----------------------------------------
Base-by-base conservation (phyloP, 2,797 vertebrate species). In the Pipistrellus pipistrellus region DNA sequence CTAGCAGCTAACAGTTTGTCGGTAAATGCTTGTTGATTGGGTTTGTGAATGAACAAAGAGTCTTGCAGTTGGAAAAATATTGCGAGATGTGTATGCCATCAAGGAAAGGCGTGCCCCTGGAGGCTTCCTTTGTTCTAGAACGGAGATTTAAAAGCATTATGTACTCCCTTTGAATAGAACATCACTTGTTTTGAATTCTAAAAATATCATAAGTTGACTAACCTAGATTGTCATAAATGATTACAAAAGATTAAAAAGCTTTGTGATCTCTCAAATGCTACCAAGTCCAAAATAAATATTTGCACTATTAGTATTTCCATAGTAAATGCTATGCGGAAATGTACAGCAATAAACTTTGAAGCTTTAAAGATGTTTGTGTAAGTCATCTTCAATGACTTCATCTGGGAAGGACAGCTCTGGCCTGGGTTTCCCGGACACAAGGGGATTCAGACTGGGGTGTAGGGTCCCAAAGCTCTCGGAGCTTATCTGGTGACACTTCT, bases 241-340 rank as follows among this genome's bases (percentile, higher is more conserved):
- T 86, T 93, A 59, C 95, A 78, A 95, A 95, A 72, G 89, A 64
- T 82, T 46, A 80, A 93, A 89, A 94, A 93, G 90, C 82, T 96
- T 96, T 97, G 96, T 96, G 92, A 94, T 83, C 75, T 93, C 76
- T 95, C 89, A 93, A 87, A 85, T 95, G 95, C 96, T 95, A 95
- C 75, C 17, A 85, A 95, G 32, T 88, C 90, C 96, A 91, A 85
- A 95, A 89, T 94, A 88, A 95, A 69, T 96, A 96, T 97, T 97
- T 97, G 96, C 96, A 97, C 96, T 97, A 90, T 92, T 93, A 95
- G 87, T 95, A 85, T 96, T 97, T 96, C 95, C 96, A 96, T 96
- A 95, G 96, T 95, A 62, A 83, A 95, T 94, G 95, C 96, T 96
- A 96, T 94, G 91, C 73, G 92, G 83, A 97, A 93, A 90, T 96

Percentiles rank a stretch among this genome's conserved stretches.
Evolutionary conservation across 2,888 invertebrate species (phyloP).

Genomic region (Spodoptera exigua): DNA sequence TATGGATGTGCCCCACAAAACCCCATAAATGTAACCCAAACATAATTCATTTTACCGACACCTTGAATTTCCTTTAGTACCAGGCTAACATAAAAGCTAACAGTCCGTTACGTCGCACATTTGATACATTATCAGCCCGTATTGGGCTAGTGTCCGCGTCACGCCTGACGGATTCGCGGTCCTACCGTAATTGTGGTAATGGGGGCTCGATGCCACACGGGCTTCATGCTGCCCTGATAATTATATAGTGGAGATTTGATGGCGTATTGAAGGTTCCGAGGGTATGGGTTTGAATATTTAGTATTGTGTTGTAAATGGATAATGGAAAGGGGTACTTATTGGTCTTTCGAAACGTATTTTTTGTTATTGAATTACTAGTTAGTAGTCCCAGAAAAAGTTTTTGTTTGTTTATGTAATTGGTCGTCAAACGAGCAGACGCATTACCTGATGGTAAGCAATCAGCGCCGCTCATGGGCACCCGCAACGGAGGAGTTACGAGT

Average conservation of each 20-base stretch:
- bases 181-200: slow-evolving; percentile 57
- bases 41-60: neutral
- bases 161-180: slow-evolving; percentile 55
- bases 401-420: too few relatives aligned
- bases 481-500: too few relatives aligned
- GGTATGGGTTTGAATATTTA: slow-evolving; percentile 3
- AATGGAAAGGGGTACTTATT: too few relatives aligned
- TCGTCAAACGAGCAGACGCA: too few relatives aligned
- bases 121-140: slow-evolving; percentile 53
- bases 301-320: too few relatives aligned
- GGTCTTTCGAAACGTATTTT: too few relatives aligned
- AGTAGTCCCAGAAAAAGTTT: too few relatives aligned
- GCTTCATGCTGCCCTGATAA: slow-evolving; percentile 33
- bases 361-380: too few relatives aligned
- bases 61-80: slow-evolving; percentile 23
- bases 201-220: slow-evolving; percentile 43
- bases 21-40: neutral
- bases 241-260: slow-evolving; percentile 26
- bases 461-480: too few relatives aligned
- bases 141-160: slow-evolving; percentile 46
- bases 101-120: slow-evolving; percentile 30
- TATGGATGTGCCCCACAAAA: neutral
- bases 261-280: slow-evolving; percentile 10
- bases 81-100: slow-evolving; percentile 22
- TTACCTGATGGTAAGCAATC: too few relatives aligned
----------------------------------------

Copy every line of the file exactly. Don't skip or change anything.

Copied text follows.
Base-by-base conservation (phyloP, 2,797 vertebrate species). In the Pipistrellus pipistrellus region DNA sequence CTAGCAGCTAACAGTTTGTCGGTAAATGCTTGTTGATTGGGTTTGTGAATGAACAAAGAGTCTTGCAGTTGGAAAAATATTGCGAGATGTGTATGCCATCAAGGAAAGGCGTGCCCCTGGAGGCTTCCTTTGTTCTAGAACGGAGATTTAAAAGCATTATGTACTCCCTTTGAATAGAACATCACTTGTTTTGAATTCTAAAAATATCATAAGTTGACTAACCTAGATTGTCATAAATGATTACAAAAGATTAAAAAGCTTTGTGATCTCTCAAATGCTACCAAGTCCAAAATAAATATTTGCACTATTAGTATTTCCATAGTAAATGCTATGCGGAAATGTACAGCAATAAACTTTGAAGCTTTAAAGATGTTTGTGTAAGTCATCTTCAATGACTTCATCTGGGAAGGACAGCTCTGGCCTGGGTTTCCCGGACACAAGGGGATTCAGACTGGGGTGTAGGGTCCCAAAGCTCTCGGAGCTTATCTGGTGACACTTCT, bases 241-340 rank as follows among this genome's bases (percentile, higher is more conserved):
- T 86, T 93, A 59, C 95, A 78, A 95, A 95, A 72, G 89, A 64
- T 82, T 46, A 80, A 93, A 89, A 94, A 93, G 90, C 82, T 96
- T 96, T 97, G 96, T 96, G 92, A 94, T 83, C 75, T 93, C 76
- T 95, C 89, A 93, A 87, A 85, T 95, G 95, C 96, T 95, A 95
- C 75, C 17, A 85, A 95, G 32, T 88, C 90, C 96, A 91, A 85
- A 95, A 89, T 94, A 88, A 95, A 69, T 96, A 96, T 97, T 97
- T 97, G 96, C 96, A 97, C 96, T 97, A 90, T 92, T 93, A 95
- G 87, T 95, A 85, T 96, T 97, T 96, C 95, C 96, A 96, T 96
- A 95, G 96, T 95, A 62, A 83, A 95, T 94, G 95, C 96, T 96
- A 96, T 94, G 91, C 73, G 92, G 83, A 97, A 93, A 90, T 96

Percentiles rank a stretch among this genome's conserved stretches.
Evolutionary conservation across 2,888 invertebrate species (phyloP).

Genomic region (Spodoptera exigua): DNA sequence TATGGATGTGCCCCACAAAACCCCATAAATGTAACCCAAACATAATTCATTTTACCGACACCTTGAATTTCCTTTAGTACCAGGCTAACATAAAAGCTAACAGTCCGTTACGTCGCACATTTGATACATTATCAGCCCGTATTGGGCTAGTGTCCGCGTCACGCCTGACGGATTCGCGGTCCTACCGTAATTGTGGTAATGGGGGCTCGATGCCACACGGGCTTCATGCTGCCCTGATAATTATATAGTGGAGATTTGATGGCGTATTGAAGGTTCCGAGGGTATGGGTTTGAATATTTAGTATTGTGTTGTAAATGGATAATGGAAAGGGGTACTTATTGGTCTTTCGAAACGTATTTTTTGTTATTGAATTACTAGTTAGTAGTCCCAGAAAAAGTTTTTGTTTGTTTATGTAATTGGTCGTCAAACGAGCAGACGCATTACCTGATGGTAAGCAATCAGCGCCGCTCATGGGCACCCGCAACGGAGGAGTTACGAGT

Average conservation of each 20-base stretch:
- bases 181-200: slow-evolving; percentile 57
- bases 41-60: neutral
- bases 161-180: slow-evolving; percentile 55
- bases 401-420: too few relatives aligned
- bases 481-500: too few relatives aligned
- GGTATGGGTTTGAATATTTA: slow-evolving; percentile 3
- AATGGAAAGGGGTACTTATT: too few relatives aligned
- TCGTCAAACGAGCAGACGCA: too few relatives aligned
- bases 121-140: slow-evolving; percentile 53
- bases 301-320: too few relatives aligned
- GGTCTTTCGAAACGTATTTT: too few relatives aligned
- AGTAGTCCCAGAAAAAGTTT: too few relatives aligned
- GCTTCATGCTGCCCTGATAA: slow-evolving; percentile 33
- bases 361-380: too few relatives aligned
- bases 61-80: slow-evolving; percentile 23
- bases 201-220: slow-evolving; percentile 43
- bases 21-40: neutral
- bases 241-260: slow-evolving; percentile 26
- bases 461-480: too few relatives aligned
- bases 141-160: slow-evolving; percentile 46
- bases 101-120: slow-evolving; percentile 30
- TATGGATGTGCCCCACAAAA: neutral
- bases 261-280: slow-evolving; percentile 10
- bases 81-100: slow-evolving; percentile 22
- TTACCTGATGGTAAGCAATC: too few relatives aligned